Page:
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Support for teachers

In this clip, we hear how one school has shown its commitment to Māori language by giving release time to two of its young teachers, to step up and take a leadership role in the school, in terms of its Māori language programme. We also see the integration of ICT in the teaching of Māori – with the SmartBoard.
The principal reiterates the importance of having a supportive community that values te reo Māori.


At Northland School anybody who has a position of responsibility has time, release time, to work on that. So we release Matt and Eleanor every week for an hour and a half. Part of the time is for them to sit down and come to grips with the new resources that are out, try them out, experiment, see what works for them and what doesn't. Maybe take a small group of children and just work with the two or three of them, see how it works for them. But it is a commitment that we have made, and too often resources arrive in school and they are still in those boxes some years later. You’ve got to have a little play, and a bit of experience to make it work.

Jeremy Edwards – Northland School

We don't team teach te reo Māori, and I would imagine that’s the case in most schools around New Zealand. However we do, as joint unit holders of the te reo unit here at Northland School, we do work quite closely together, towards developing curriculum at Northland School. Although, compared to many other schools, there isn't a great deal of expertise there, and knowledge in Māori culture, and in Māori language, I think one strength that we do have is in the positive attitude. Our principal is very supportive, as are other members of the staff, and all very enthusiastic and keen to implement Māori in their classrooms wherever possible. I think the biggest hurdle really is that confidence in teaching, and that is where a really planned, really well set out resource, can be a real benefit.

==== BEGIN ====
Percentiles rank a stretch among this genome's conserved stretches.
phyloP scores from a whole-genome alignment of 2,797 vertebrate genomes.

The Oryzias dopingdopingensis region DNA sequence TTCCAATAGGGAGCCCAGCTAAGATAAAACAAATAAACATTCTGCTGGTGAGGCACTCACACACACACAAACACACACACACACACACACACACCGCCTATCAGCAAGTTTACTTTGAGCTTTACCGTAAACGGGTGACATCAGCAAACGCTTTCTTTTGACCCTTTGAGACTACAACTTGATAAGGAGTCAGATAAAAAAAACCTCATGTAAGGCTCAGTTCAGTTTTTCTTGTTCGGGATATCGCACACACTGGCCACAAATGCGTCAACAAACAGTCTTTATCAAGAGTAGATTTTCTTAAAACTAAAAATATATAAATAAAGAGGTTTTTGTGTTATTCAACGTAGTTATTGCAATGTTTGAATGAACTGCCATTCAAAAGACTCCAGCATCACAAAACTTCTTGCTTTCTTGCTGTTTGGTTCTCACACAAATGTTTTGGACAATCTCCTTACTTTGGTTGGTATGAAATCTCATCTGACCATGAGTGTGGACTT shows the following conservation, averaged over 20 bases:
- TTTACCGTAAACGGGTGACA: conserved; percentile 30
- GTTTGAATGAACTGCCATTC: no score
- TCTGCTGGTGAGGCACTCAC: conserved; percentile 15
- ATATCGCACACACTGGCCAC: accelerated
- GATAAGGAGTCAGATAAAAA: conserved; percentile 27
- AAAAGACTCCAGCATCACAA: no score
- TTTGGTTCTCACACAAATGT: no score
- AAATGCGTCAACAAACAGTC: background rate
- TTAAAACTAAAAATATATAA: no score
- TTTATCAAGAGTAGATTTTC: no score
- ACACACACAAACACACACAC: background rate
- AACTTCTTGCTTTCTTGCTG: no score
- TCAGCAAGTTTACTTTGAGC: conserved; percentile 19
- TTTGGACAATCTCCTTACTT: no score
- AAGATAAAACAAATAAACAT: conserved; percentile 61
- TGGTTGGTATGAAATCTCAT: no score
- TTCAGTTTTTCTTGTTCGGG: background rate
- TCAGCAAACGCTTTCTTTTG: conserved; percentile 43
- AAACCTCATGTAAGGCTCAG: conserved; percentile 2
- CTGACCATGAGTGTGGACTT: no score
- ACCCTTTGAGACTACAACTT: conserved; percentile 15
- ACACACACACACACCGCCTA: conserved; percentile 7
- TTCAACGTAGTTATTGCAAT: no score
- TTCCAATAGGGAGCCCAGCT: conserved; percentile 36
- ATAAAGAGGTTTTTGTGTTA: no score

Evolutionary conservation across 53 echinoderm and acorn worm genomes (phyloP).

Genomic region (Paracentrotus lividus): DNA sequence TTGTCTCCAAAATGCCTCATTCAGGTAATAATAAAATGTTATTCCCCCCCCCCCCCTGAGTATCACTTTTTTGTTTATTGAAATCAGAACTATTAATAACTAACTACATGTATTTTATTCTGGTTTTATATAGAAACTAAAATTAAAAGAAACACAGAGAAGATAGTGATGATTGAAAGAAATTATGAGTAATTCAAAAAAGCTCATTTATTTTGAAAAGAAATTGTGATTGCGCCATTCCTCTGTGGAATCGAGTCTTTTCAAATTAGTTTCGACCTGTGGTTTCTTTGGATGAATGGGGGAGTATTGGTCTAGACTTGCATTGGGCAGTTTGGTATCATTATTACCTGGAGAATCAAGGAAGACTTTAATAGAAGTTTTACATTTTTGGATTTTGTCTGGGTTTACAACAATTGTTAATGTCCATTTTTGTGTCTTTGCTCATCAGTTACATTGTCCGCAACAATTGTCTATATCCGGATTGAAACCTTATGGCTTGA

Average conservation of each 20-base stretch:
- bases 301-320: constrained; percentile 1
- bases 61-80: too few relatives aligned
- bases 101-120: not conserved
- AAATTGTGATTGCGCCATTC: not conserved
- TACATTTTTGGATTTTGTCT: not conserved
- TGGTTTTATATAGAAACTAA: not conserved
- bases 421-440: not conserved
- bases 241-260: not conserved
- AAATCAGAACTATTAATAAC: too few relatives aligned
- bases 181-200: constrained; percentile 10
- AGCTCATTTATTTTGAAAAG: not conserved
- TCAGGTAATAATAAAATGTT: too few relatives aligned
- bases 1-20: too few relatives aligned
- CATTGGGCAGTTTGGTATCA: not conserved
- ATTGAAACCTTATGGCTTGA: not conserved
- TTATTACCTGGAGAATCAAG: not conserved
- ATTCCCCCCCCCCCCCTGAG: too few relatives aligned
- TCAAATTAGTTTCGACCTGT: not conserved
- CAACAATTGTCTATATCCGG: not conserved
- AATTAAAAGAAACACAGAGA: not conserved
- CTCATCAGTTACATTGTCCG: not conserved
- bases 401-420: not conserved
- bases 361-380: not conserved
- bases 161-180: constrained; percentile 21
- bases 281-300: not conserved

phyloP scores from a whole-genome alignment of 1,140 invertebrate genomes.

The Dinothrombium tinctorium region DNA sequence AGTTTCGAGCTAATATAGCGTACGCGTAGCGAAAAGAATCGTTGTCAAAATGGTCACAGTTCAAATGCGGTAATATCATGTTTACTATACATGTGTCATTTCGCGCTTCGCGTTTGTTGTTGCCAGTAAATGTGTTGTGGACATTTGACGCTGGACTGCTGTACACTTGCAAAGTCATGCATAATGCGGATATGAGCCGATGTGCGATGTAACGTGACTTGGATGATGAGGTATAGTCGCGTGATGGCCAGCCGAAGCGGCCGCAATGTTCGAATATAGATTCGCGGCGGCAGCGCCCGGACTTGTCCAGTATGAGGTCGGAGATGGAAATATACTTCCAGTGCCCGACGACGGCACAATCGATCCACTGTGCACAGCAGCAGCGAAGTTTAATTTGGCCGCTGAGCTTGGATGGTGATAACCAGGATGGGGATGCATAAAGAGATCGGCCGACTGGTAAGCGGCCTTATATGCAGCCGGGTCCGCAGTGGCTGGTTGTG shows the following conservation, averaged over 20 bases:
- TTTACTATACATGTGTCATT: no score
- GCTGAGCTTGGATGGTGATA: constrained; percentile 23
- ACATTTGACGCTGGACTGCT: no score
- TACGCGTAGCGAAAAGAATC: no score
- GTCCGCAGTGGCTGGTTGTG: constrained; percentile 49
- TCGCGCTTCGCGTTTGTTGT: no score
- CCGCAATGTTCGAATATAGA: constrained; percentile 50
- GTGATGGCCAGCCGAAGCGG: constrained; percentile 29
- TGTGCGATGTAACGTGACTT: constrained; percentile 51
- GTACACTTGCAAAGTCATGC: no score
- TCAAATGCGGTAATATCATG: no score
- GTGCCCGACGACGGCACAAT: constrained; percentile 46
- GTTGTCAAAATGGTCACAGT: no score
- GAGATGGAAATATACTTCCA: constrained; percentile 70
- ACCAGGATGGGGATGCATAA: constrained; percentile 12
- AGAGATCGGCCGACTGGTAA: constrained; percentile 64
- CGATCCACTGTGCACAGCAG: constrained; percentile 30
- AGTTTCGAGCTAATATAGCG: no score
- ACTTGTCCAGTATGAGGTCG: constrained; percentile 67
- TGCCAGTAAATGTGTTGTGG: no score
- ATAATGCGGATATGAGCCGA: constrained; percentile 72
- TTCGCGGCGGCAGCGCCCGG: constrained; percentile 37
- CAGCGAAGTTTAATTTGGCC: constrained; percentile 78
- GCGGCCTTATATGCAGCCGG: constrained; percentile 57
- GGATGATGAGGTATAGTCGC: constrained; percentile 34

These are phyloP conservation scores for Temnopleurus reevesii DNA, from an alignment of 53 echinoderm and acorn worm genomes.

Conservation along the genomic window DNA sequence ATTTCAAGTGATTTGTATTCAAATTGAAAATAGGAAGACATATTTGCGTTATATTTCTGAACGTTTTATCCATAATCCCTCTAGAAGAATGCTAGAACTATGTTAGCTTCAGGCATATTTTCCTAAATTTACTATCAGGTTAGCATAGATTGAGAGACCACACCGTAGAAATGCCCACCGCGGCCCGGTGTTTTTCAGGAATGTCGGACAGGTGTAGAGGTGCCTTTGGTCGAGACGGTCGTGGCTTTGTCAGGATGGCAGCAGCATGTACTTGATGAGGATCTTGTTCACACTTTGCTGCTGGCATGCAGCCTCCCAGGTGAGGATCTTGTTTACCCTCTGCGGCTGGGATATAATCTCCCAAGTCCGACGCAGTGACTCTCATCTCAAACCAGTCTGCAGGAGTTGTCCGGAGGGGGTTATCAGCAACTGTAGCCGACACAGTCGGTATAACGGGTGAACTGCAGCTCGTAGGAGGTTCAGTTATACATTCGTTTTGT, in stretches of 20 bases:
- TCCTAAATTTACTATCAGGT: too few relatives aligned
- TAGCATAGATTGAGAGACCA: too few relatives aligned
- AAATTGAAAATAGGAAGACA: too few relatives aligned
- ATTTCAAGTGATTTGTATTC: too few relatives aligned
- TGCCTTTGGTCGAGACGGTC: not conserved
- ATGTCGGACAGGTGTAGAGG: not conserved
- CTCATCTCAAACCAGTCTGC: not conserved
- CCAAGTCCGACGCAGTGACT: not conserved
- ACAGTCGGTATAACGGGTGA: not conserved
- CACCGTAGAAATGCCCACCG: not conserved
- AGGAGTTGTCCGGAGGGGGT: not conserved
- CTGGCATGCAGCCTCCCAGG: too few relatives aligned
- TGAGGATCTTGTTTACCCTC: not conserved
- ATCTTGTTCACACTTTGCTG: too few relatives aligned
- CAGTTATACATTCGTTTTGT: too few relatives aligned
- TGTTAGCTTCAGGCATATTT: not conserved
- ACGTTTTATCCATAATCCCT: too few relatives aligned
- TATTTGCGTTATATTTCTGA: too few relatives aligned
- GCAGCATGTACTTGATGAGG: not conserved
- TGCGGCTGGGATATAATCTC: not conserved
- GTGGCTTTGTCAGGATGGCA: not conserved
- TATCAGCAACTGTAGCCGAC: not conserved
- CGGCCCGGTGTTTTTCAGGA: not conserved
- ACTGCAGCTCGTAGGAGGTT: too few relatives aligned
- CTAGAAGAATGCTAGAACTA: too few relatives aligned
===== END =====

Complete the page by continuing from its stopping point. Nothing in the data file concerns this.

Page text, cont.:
Matt Barnacott – Northland School

I think we are really lucky at Northland school in that we have a very supportive community and they do value te reo Māori.

Eleanor Ainsworth – Northland School

If you don't have community support in your community with you then you are going to make no progress. Or it will be progress against a wall, and there will be people dragging the chain and you will hear the feedback from the community. We haven't heard that, we have just heard great positive things. You have got to win them over and I think we did it with kapa haka.

Jeremy Edwards – Northland School


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